Beer label design has always been important. But in 2020, most craft beer businesses had to let their branding do their talking for them. By the end of the year, small and independent brewers were on track to see average downswings of 7% to 8%. Most of the losses came from on-premises sales, or lack thereof.
With bars, restaurants, and (especially) taprooms closed or limited for most of 2020, beer brands lost the ability to reach new customers with tasting samples or bartender recommendations. In-store sales – and to a certain extent, online sales – became more important than ever. To grab new customers, beer labels had to immediately grab – and keep – attention.
Unsurprisingly, America’s craft beer label designers were up to the challenge. After all, craft brewers have been driving custom label design innovation for years. The typical beer seller’s shelves have become veritable showcases of whimsical, edgy, elegant, and flat-out breathtaking visual concepts.
With this new challenge, however, we think craft beer label designers have elevated their art to new heights.
Here are some of our favorite beer label designs from the COVID era.
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The Hazy Hero
The “hazy,” “juicy” IPA is one of the breakout craft beer styles of the past several years. With their unfiltered personality and fruit-forward profile, these hoppy ales have given label designers plenty to play with. Psychedelic, rainbow-hued designs abound.
Trimtab Brewing’s Theory of Abundance is a particularly eye-catching example of the genre. Watercolor clouds of red, yellow, purple, and blue promise a mind-bending flavor explosion.
The Mad Menagerie
We’re not saying there’s necessarily a crossover between craft beer lovers and cannabis enthusiasts, but the two cultures do sometimes share a design sensibility.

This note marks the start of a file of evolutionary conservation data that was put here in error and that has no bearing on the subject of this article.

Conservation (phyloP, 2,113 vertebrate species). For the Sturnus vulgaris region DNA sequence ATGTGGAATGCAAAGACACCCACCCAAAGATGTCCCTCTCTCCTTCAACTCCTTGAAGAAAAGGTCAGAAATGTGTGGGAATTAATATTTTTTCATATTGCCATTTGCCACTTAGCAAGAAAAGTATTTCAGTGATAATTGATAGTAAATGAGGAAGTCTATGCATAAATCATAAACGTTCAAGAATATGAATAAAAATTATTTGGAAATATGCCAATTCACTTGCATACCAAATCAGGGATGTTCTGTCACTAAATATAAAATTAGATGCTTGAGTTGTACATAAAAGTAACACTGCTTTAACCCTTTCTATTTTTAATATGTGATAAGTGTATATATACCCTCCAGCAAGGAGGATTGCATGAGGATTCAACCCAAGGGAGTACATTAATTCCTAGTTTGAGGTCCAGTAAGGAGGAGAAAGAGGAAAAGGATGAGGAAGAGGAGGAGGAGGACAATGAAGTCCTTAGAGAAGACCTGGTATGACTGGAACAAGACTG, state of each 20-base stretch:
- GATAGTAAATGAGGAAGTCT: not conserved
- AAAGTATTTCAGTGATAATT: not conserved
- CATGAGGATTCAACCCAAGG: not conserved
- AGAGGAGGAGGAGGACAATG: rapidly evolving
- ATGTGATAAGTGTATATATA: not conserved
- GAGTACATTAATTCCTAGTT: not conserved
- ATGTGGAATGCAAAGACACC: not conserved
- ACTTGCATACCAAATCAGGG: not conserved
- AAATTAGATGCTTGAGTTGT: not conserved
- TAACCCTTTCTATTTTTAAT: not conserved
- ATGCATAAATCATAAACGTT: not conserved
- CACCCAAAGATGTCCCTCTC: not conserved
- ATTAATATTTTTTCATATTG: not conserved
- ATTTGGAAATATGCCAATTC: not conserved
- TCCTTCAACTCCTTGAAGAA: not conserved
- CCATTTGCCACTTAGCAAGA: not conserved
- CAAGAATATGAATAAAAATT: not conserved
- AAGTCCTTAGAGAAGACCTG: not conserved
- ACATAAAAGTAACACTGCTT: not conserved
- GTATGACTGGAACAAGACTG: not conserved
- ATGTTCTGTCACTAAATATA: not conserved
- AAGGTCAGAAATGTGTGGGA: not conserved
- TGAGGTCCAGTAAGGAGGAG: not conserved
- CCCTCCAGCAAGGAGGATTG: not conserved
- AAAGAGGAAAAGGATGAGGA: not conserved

Florida’s Tripping Animals Brewing Co.’s label lineup features a hilarious series of cartoon animals, each of which appears to be pleasantly under the influence of…something. It’s hard to pick a favorite, so we’ll go with this pie-addled giraffe.
The Collab for a Cause
The tumult of 2020 had many of us thinking about how we could give back. A group of female members of the New York State craft beer industry decided to do their part by collaborating on a brut IPA called IMPACT. Proceeds from the sale of IMPACT went toward buying undergarments for SAFE (Sexual Assault Forensic Exam) programs at upstate New York hospitals.
Amy Colburn, an artist from the Finger Lakes region, contributed the stunning label design, a neon silhouette of a woman with bold descriptors such as “strong,” “leader,” “determined,” and “creative” flowing through her hair.
The Birthday Blank
One of the most fascinating label concepts of 2020 was no design at all. To celebrate the 30th anniversary of its flagship brew, Dead Guy Ale, Rogue Ales and Spirits packaged six-packs with a single white, featureless can. Rogue encouraged its customers to come up with their own creative label designs and submit their ideas on social media for a chance to win $1,500 and a trip to Portland.
Rogue received over 1,000 entries. Grand-prize winner @ugonzo_art was praised for their artwork’s “creativity, enthusiasm, ‘Rogueness,’ and expression of the Dead Guy brand.”
The Low-ABV Looker